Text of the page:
One of the realities of life in Banámichi is that occasionally trips to Hermosillo become necessary. Where is Hermosillo? It is 2.5 hours drive to the south of us, and is the capital of the state of Sonora, our nearest large city. Why do such trips become necessary? It could be anything from a need for diversion from the quietude of Banámichi, to a  desperate need for items not available locally.

One such item is fresh vegetables. Well, OK, we can get some things locally... iceberg lettuce, green chilis, onions, and sometimes some limp green beans. As you may have surmised I am a bit of a "foodie" and am especially partial to good veggies. So when our friend Gerlinde showed Lynn  a special market with fresh produce, I planned a trip to Hermosillo.

It is a big deal to go to Hermosillo. It requires a whole day and is always a bit of an adventure. You never know what you will encounter and where. This time our first surprise was at the military check point in Mazocahui, about an hour down the road from Banámichi. This is a place where the military is usually out in  the road with automatic weapons asking "Where are you going? Where are you from? What are you carrying?" I suppose this could be somewhat intimidating, but generally they are very young good-looking men, who are given to being friendly and polite when they find we are cooperative and also friendly.

This time, we pulled up to the checkpoint and the men were chatting off to one side, not at all interested in us. But a medium size brown dog with curly fur stood in the road in our path, staring at us. Dan inched the vehicle towards him. He didn't blink. Dan honked, and he continued staring as if deaf. Finally, Dan sighed and drove around him. The military guys cracked up, smacking their hands together as if to say "just hit him!"  and waving us on. We all had a good laugh and off we went.

The main room of the "Old Ferreteria"
Our first stop in Hermosillo was at the Ferreteria Maderas, AKA the "Old Ferreteria," a hardware store that surely must date back to Aztec times. It is the only place around that sells an assortment of Talavera tiles and many unidentifiable bits of rusty metal. Oh, and it also has birdcages, ancient pink toilets, tortilla presses and brown clay cooking pots. It is a truly strange establishment that closes for the day at 12:30PM, meaning that we have to leave Banámichi very early to get there. Anyway, I got the Talavera tiles that I need to re-do a window ledge at the house, and off we went to look for the veggie market.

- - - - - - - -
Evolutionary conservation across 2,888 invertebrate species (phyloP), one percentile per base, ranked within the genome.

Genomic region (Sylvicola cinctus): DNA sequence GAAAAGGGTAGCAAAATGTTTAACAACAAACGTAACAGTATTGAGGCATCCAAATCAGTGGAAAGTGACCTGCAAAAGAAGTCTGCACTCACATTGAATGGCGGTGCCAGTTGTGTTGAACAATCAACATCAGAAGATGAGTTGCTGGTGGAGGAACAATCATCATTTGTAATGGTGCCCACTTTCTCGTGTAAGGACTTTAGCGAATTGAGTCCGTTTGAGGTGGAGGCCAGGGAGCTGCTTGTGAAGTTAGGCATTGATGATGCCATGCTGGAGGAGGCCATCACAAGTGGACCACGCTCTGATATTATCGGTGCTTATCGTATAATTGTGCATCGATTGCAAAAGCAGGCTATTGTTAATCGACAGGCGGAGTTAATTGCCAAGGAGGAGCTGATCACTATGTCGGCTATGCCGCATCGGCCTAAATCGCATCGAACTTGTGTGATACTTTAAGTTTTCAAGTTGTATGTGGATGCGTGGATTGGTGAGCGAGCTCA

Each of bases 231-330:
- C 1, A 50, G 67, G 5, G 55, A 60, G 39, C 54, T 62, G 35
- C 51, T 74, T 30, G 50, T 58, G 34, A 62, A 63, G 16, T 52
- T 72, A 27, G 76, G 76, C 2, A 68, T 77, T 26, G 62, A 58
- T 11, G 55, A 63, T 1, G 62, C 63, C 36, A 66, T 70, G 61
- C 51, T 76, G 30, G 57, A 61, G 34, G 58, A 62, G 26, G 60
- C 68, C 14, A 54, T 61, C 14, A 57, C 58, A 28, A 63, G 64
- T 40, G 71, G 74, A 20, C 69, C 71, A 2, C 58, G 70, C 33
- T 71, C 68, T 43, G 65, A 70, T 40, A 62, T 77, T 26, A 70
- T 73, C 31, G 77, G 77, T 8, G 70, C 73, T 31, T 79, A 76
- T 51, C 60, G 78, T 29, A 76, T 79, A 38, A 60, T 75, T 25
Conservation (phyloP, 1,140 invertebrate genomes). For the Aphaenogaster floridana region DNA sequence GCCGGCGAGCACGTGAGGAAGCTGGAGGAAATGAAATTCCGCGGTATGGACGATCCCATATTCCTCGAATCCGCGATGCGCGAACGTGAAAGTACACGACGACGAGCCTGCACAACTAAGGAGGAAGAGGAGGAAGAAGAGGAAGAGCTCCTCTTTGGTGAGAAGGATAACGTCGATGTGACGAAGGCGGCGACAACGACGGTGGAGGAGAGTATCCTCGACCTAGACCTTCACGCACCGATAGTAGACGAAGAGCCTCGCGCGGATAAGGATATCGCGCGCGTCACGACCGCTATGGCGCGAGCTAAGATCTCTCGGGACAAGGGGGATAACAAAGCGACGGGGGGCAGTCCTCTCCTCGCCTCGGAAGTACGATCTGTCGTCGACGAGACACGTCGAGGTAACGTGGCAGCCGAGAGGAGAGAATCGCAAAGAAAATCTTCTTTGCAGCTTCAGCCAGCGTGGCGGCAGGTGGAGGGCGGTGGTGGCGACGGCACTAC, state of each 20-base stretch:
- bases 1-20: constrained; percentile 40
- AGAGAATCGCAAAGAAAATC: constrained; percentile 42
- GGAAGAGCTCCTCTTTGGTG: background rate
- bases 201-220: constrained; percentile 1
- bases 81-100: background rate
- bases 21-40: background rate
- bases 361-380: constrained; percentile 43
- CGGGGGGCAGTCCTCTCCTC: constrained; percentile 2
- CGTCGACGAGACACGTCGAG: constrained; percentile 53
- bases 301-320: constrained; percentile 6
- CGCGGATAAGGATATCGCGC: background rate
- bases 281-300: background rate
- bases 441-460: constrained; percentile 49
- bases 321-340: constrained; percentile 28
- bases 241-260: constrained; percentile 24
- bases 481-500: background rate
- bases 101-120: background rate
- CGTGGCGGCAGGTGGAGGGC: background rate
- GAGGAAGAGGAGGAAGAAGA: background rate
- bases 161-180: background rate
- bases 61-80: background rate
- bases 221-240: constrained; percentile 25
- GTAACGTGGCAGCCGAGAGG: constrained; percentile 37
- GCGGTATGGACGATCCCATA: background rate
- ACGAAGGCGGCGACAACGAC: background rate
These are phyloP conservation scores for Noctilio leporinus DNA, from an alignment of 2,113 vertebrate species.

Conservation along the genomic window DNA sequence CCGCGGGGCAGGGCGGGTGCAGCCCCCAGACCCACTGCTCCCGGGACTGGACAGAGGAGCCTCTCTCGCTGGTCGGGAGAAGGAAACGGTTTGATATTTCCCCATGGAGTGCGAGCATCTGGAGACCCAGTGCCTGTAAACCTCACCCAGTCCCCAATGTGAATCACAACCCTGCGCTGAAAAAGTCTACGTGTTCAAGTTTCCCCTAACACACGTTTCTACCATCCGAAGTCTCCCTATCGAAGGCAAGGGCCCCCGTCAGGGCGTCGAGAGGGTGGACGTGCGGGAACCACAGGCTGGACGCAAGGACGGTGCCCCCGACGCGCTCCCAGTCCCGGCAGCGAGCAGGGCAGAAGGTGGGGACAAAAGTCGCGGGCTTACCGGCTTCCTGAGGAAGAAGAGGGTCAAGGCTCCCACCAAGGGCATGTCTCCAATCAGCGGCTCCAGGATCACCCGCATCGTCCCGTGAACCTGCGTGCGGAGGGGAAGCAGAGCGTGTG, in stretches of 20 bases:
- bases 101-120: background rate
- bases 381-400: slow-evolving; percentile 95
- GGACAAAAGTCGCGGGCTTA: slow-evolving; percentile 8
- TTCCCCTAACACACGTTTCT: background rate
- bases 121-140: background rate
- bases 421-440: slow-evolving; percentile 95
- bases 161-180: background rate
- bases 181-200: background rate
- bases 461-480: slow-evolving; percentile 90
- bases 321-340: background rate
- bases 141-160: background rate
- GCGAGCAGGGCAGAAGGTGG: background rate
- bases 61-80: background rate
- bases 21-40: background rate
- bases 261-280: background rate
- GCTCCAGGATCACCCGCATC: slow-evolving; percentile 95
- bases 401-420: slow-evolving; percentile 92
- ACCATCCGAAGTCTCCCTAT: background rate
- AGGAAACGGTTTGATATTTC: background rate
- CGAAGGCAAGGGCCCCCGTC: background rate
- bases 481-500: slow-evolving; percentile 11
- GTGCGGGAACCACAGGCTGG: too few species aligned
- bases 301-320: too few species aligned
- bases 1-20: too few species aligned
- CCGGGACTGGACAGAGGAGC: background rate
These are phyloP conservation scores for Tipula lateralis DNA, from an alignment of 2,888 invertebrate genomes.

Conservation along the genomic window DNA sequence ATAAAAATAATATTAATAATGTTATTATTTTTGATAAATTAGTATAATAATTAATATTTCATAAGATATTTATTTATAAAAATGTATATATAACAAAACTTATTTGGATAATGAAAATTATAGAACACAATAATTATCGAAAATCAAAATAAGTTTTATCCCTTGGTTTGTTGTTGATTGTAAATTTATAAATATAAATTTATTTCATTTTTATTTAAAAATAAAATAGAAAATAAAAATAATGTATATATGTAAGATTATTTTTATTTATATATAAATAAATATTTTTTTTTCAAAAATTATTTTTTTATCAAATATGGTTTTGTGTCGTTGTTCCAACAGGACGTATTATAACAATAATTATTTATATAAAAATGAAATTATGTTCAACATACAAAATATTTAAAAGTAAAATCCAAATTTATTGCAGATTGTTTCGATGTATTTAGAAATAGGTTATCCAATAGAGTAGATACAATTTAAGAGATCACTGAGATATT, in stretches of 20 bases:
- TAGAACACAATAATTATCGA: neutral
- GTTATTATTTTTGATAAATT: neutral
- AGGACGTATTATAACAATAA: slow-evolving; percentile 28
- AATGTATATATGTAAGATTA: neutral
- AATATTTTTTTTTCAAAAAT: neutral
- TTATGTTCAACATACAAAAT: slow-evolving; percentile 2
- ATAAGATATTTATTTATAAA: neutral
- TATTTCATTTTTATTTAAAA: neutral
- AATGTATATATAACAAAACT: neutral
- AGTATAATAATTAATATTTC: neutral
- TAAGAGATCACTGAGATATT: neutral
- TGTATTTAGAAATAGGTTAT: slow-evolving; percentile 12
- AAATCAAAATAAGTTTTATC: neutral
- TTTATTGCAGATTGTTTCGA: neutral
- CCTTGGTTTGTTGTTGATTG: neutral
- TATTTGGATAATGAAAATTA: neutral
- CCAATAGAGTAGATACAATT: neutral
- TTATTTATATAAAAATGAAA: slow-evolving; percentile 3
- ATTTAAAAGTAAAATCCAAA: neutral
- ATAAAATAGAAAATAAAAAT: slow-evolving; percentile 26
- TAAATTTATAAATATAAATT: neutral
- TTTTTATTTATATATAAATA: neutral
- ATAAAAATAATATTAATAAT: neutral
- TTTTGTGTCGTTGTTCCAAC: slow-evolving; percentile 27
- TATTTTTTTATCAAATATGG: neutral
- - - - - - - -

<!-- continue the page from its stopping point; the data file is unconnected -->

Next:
Random metal parts inside the "Old Ferreteria"

Talavera Tile display inside the "Old Ferreteria"

Driving in Hermosillo can be a nightmare. Most maps are inadequate to the maze of one way streets, huge traffic circles and terrifying flyover bridges. After being in rural Banámichi, the traffic seems insane.
Fortunately we had Lynn with us who mostly knows her way around and so we wove our way to Bulevar Solidaridad and headed north. Lynn said "There it is! Turn left by the tall circular sign." and I realized we would never have found this on our own.

Chaos at the market
We took a ticket to get into the parking area and headed into the utterly chaotic fray. There were cars and trucks driving in every direction, guys weaving in and out on bicycles, and people calling out to us, inviting us to buy huge sacks of potatoes that had to weigh 50 pounds. This was obviously the place where all the restaurants and stores in town came to buy their produce. The market was probably not meant for individual buyers, but since no one stopped us, we entered a lovely shop.